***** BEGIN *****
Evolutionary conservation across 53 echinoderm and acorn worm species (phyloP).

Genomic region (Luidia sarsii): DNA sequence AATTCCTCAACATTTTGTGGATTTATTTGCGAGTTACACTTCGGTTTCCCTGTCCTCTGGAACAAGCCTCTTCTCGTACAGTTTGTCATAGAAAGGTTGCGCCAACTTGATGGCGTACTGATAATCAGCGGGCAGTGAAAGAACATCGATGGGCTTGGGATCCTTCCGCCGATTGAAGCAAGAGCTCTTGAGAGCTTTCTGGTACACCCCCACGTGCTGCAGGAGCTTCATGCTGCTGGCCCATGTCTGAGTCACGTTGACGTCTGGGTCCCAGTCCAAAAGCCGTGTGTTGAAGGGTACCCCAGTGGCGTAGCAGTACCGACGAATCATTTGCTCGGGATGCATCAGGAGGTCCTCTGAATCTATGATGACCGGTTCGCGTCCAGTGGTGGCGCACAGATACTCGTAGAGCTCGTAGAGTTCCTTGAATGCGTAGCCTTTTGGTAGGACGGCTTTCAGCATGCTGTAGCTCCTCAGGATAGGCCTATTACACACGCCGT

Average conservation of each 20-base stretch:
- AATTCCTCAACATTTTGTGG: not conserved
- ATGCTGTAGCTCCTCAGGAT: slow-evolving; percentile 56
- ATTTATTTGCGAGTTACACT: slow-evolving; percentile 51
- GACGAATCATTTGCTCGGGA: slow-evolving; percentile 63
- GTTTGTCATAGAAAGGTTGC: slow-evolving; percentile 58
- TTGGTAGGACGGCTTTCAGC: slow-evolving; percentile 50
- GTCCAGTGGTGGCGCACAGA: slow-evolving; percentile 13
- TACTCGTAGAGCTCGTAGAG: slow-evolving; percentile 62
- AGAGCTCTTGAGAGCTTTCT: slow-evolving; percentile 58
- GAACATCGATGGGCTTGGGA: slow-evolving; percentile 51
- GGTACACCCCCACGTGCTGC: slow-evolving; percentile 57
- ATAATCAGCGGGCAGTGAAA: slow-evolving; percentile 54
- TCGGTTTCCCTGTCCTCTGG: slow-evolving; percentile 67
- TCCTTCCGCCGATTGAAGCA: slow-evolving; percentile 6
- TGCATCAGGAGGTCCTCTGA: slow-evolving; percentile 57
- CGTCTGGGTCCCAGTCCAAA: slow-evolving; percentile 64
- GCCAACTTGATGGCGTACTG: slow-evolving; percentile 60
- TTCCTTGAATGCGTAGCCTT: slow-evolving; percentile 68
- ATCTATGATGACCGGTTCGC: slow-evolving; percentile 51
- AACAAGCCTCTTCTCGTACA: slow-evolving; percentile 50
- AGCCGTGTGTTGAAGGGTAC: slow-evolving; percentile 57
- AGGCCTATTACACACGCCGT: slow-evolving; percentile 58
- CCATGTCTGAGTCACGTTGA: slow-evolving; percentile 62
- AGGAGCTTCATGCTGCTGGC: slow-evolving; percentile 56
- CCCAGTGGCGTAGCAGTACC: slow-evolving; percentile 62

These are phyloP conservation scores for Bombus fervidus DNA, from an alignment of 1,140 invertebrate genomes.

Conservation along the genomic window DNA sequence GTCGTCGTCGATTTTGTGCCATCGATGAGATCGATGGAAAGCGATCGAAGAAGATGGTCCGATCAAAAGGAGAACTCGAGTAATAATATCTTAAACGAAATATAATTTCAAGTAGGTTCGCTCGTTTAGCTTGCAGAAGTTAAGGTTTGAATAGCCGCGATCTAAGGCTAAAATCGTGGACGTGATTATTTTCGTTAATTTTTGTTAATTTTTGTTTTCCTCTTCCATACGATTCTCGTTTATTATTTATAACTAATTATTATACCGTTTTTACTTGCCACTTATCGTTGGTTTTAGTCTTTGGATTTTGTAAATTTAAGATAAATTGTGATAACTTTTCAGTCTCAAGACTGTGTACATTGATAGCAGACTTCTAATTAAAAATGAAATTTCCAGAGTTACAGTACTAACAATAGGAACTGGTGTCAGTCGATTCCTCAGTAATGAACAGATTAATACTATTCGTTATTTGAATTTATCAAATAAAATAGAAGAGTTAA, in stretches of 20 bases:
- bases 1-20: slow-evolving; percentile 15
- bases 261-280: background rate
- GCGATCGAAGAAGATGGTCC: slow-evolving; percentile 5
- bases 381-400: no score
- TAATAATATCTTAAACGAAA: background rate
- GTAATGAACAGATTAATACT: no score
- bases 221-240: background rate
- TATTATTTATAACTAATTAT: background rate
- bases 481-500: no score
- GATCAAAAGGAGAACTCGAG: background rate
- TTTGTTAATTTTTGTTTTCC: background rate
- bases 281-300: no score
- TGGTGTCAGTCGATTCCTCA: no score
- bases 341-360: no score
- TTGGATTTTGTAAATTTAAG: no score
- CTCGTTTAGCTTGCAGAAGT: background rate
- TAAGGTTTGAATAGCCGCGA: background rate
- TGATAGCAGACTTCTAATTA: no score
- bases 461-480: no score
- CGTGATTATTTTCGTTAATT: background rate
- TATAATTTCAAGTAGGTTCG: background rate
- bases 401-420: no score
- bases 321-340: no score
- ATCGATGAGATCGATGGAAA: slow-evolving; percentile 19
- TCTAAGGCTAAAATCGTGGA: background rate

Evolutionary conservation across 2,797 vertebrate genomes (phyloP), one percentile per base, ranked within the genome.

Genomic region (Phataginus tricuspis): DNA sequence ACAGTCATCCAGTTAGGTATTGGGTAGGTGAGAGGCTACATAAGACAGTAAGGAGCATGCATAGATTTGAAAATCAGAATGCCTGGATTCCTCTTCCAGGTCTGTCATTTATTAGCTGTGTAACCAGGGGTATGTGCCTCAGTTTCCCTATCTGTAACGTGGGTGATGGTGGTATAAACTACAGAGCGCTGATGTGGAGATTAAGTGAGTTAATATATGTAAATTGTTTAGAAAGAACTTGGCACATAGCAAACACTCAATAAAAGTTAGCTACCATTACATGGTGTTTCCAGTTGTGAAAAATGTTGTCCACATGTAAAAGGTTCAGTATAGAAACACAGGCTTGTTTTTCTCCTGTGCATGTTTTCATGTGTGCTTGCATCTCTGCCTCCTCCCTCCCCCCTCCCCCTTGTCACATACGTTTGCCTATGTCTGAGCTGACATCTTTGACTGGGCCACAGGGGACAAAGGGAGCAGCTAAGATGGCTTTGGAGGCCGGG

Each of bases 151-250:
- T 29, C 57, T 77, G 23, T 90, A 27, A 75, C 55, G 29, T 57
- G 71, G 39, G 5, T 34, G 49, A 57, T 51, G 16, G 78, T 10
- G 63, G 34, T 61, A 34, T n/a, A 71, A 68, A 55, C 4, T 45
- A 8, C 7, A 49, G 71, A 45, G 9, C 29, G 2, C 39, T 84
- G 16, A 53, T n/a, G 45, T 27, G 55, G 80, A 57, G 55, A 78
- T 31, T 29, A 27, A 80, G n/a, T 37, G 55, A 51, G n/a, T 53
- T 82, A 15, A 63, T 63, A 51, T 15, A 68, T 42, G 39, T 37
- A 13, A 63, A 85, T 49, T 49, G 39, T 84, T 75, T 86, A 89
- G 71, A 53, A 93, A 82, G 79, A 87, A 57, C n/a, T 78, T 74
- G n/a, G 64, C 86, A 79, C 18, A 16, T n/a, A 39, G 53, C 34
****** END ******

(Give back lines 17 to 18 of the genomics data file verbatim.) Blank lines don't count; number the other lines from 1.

- TCCTTCCGCCGATTGAAGCA: slow-evolving; percentile 6
- TGCATCAGGAGGTCCTCTGA: slow-evolving; percentile 57